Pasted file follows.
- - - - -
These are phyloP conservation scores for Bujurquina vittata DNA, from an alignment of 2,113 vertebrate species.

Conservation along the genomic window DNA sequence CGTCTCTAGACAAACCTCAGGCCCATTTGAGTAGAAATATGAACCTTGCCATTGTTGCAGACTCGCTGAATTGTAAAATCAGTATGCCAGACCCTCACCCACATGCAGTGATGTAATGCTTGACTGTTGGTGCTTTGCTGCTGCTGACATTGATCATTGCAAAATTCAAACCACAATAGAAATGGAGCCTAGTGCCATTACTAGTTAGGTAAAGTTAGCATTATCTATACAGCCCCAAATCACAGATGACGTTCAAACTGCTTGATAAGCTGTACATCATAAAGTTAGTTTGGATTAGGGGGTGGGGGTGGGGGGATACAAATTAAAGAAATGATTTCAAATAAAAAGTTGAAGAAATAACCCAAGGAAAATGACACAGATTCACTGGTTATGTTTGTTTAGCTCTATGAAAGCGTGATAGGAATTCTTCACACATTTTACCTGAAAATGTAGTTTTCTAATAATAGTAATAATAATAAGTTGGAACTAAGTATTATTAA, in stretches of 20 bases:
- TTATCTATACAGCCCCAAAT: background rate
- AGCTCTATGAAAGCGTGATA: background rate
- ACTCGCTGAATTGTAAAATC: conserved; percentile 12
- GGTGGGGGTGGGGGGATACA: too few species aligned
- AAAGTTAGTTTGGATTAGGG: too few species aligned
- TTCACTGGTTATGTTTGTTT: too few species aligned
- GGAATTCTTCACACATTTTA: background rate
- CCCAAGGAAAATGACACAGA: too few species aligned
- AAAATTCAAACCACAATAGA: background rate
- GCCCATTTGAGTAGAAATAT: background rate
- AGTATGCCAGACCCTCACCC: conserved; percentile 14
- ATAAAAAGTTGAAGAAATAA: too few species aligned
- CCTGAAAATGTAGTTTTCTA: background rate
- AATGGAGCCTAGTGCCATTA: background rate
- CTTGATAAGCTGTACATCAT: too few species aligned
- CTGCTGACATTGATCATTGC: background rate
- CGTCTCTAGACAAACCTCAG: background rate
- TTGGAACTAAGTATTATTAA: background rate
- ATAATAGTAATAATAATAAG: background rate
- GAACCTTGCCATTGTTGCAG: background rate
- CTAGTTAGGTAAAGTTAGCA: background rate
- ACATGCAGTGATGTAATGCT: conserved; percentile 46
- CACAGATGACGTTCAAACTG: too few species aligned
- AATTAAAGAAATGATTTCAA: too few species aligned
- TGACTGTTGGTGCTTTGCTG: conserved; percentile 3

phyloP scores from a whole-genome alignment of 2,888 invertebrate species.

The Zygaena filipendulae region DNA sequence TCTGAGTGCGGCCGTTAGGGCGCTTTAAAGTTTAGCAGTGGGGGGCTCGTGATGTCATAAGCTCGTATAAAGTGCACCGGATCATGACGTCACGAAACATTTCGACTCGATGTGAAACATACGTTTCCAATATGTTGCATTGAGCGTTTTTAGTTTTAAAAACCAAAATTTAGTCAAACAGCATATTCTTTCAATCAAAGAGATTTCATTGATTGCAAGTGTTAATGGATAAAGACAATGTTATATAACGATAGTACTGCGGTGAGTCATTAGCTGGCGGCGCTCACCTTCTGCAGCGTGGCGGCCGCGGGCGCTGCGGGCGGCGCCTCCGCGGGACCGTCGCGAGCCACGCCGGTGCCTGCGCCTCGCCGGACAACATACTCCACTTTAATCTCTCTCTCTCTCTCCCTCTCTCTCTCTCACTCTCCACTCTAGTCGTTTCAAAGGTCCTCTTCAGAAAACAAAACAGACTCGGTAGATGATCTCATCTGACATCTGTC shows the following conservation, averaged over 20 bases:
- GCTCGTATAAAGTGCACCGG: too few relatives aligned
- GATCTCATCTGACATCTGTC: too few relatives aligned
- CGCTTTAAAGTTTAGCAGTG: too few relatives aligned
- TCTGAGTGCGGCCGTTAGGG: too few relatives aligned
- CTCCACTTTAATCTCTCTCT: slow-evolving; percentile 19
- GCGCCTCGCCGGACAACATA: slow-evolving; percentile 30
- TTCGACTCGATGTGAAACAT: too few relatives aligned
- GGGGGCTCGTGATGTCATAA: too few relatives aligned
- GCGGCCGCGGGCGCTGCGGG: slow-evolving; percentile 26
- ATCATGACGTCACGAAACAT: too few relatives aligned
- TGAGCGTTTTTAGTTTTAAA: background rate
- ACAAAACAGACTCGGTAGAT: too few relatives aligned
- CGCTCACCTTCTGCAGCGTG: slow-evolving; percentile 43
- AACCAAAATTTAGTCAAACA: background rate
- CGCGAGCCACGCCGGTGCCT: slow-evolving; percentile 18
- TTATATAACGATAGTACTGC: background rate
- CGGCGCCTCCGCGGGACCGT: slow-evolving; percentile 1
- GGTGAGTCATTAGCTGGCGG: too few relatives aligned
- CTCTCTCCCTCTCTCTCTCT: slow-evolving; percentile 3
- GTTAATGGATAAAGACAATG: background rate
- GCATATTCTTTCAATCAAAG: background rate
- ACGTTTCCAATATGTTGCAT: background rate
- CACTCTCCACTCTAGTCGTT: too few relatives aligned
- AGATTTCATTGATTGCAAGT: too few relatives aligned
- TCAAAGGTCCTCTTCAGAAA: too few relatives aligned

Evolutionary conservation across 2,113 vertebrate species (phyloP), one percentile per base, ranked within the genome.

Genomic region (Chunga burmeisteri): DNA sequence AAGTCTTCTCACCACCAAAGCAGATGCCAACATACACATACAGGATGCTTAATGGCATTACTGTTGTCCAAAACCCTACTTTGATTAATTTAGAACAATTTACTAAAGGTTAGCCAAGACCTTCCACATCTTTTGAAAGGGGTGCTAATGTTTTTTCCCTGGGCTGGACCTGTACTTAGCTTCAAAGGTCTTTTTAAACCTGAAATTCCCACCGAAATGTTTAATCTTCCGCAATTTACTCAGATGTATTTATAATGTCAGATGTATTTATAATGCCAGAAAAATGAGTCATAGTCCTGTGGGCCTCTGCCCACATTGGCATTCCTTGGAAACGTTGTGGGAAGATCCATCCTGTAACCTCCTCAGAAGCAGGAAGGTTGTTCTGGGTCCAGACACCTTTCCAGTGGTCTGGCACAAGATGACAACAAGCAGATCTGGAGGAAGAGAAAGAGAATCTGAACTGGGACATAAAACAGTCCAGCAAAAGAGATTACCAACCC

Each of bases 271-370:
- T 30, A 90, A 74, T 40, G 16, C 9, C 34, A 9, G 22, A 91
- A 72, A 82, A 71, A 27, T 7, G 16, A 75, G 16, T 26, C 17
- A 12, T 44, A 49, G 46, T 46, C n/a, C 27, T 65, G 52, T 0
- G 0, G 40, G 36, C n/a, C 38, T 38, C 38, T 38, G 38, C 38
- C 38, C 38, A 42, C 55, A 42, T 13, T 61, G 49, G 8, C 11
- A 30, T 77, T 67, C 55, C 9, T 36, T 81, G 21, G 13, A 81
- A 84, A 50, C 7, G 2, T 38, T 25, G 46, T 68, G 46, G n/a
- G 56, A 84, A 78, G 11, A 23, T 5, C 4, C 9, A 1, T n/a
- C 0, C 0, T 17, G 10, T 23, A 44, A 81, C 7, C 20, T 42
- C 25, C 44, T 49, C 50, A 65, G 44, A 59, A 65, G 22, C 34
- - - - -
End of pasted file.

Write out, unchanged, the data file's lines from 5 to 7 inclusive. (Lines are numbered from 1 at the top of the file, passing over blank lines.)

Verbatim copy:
- ACTCGCTGAATTGTAAAATC: conserved; percentile 12
- GGTGGGGGTGGGGGGATACA: too few species aligned
- AAAGTTAGTTTGGATTAGGG: too few species aligned